Possible Malaria Cure on the Horizon?

A new drug currently in testing, DSM265, may be exhibiting all the signs of a potential cure and preventative treatment for malaria – in a single dose.

A new drug currently in testing, DSM265, may be exhibiting all the signs of a potential cure and preventative treatment for malaria — in a single dose.

A team of researchers from UT Southwestern Medical Center, the Monash Institute of Pharmaceutical Sciences in Australia, the University of Washington, and the not-for-profit organization Medicines for Malaria Venture (MMV) reported their study results in Science Translational Medicine.

The first clinical trial (in non-humans) in Australia focused on studying the safety of this potential treatment before testing its efficacy in a separate study in Peru. Next steps include human studies, especially to test the drug as a preventative agent.

DSM265 was mainly found to destroy drug-resistant malaria parasites (Plasmodium) in the liver and blood by specifically honing in on their replicating capabilities.

Margaret Phillips, MD, Professor of Pharmacology, UT Southwestern, said, “DSM265 could be among the first single-dose cures for malaria, and would be used in partnership with another drug. The drug also could potentially be developed as a once-weekly preventative.”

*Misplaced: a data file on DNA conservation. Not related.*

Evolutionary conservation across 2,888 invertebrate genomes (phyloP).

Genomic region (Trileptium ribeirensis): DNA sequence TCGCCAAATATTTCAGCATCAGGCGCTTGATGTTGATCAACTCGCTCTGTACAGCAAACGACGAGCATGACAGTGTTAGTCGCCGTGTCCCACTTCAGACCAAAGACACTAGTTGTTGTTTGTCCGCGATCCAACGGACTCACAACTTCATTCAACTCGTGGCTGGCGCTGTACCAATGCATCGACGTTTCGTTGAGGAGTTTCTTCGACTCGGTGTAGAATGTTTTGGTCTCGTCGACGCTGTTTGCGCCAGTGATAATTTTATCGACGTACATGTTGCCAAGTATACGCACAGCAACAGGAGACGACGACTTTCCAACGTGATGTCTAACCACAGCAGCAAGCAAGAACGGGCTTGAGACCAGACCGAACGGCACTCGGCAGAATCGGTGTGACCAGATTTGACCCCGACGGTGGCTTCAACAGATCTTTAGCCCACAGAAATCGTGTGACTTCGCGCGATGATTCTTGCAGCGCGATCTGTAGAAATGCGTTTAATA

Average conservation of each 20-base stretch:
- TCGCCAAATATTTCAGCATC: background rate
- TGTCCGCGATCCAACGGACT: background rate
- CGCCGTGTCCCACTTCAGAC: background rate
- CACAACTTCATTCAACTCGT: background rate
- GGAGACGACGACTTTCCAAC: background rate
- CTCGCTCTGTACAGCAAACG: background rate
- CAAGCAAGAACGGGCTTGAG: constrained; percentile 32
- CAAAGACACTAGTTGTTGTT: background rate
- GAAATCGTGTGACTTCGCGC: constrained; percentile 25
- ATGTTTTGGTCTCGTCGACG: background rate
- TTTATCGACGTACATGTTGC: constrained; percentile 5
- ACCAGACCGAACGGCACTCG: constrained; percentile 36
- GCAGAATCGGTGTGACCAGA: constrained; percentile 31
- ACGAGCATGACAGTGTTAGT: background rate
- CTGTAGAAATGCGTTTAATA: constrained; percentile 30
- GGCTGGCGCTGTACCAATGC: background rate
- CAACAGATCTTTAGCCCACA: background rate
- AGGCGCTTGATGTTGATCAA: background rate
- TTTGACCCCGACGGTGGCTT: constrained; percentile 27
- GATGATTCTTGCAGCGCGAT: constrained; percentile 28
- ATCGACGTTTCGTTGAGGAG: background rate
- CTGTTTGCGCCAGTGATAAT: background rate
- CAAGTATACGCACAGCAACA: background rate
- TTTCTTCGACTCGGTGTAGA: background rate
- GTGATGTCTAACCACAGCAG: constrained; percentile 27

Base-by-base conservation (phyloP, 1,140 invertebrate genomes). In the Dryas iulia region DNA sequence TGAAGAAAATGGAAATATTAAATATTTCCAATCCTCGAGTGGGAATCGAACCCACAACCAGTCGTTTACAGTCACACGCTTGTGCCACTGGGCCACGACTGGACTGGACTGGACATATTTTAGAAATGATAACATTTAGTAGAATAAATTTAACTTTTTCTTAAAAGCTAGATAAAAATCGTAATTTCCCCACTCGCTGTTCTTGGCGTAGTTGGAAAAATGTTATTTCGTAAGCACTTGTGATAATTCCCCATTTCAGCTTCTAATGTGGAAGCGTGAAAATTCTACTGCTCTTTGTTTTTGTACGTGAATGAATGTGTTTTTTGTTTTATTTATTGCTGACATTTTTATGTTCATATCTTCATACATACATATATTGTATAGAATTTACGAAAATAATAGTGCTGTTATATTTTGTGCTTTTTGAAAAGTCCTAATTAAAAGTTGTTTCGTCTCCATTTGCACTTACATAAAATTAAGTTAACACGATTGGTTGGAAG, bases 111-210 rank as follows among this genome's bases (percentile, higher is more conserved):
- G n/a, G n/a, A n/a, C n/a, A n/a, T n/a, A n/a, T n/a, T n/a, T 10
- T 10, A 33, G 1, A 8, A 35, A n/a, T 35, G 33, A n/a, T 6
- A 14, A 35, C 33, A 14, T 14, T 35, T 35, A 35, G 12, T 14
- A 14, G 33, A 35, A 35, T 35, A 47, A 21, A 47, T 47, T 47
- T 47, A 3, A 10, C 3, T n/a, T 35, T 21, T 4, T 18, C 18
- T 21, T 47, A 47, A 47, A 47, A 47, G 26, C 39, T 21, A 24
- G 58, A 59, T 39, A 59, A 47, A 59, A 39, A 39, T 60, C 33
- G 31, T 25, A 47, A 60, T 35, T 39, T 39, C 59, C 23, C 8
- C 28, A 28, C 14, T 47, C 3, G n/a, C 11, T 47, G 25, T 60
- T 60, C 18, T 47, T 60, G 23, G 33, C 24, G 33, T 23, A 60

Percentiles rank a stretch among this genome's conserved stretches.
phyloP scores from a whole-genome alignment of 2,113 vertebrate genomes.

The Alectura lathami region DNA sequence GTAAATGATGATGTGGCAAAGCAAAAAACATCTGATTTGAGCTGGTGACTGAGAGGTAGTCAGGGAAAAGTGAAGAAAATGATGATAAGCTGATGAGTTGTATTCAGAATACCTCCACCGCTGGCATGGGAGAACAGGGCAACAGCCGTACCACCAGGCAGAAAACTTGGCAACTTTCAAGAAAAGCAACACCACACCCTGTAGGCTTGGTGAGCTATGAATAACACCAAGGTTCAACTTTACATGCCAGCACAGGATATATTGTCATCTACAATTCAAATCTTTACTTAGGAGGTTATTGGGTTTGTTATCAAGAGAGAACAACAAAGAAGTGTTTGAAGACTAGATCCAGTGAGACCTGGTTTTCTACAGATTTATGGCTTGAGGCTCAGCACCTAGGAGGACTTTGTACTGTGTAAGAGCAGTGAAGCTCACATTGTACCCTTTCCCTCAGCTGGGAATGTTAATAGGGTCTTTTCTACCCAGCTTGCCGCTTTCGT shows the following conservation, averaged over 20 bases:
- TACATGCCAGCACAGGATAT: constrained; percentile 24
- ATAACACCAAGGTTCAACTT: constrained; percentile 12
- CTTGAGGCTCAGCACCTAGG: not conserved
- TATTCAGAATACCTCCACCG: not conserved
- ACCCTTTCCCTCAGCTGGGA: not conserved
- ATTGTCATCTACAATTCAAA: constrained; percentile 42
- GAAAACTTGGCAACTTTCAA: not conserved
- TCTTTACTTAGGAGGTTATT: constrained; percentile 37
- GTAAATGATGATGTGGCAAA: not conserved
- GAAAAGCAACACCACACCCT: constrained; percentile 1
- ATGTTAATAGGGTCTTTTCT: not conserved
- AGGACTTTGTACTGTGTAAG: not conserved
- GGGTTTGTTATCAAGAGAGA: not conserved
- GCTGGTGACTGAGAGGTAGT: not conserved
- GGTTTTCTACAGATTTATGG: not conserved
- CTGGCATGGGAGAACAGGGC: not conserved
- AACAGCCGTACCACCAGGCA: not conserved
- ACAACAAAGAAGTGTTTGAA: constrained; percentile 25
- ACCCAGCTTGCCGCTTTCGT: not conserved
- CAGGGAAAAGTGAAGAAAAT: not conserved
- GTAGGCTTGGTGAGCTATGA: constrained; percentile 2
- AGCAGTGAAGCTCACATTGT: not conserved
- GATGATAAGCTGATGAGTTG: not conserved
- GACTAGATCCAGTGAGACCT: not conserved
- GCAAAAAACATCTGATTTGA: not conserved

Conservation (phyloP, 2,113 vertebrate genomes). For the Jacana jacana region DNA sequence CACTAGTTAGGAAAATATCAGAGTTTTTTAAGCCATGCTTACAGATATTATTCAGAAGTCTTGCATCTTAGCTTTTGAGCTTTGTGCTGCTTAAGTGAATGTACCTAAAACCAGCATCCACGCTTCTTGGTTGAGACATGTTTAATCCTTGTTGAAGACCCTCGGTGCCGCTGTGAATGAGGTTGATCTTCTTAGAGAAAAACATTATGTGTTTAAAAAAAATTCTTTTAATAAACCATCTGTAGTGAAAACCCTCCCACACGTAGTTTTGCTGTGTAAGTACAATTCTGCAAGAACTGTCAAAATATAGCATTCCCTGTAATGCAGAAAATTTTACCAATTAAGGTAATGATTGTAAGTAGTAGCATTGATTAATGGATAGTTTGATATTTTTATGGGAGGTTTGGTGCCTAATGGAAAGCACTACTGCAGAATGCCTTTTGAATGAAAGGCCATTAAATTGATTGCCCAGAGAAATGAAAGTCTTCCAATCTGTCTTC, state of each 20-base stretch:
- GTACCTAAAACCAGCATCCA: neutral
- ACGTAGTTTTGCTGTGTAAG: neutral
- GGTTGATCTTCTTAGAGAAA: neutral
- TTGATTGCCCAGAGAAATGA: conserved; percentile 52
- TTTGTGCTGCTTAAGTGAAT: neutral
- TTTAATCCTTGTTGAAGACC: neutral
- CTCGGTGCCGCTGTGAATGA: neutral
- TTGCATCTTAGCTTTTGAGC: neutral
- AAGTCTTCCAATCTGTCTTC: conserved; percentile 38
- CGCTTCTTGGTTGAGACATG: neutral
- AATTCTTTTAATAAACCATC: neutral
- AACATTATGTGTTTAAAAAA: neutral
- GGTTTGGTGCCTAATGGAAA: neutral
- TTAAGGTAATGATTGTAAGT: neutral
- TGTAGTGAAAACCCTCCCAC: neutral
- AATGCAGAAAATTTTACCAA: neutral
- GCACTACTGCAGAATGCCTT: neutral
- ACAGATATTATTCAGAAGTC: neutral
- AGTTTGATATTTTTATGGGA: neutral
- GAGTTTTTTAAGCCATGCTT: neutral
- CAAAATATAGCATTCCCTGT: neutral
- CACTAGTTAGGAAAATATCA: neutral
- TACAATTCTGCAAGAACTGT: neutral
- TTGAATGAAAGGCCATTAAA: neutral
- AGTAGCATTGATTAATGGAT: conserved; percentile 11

The option to develop DSM265 as a once-weekly preventative would especially benefit those traveling to regions populated with malaria. This would also help those individuals already living in locations with high concentrations of seasonal malaria with low immunity levels.

The primary issue with existing anti-malarial treatments — artemisinin-based combination therapies (ACTs) – surrounds the increase in drug-resistance. Phillips remarked, “The parasite is very good at adapting and becoming resistant to drugs – this is inevitable. What we can do is deliver new medicines with new modes of action and safeguard the longevity of the anti-malarial through use in combination as long as possible.”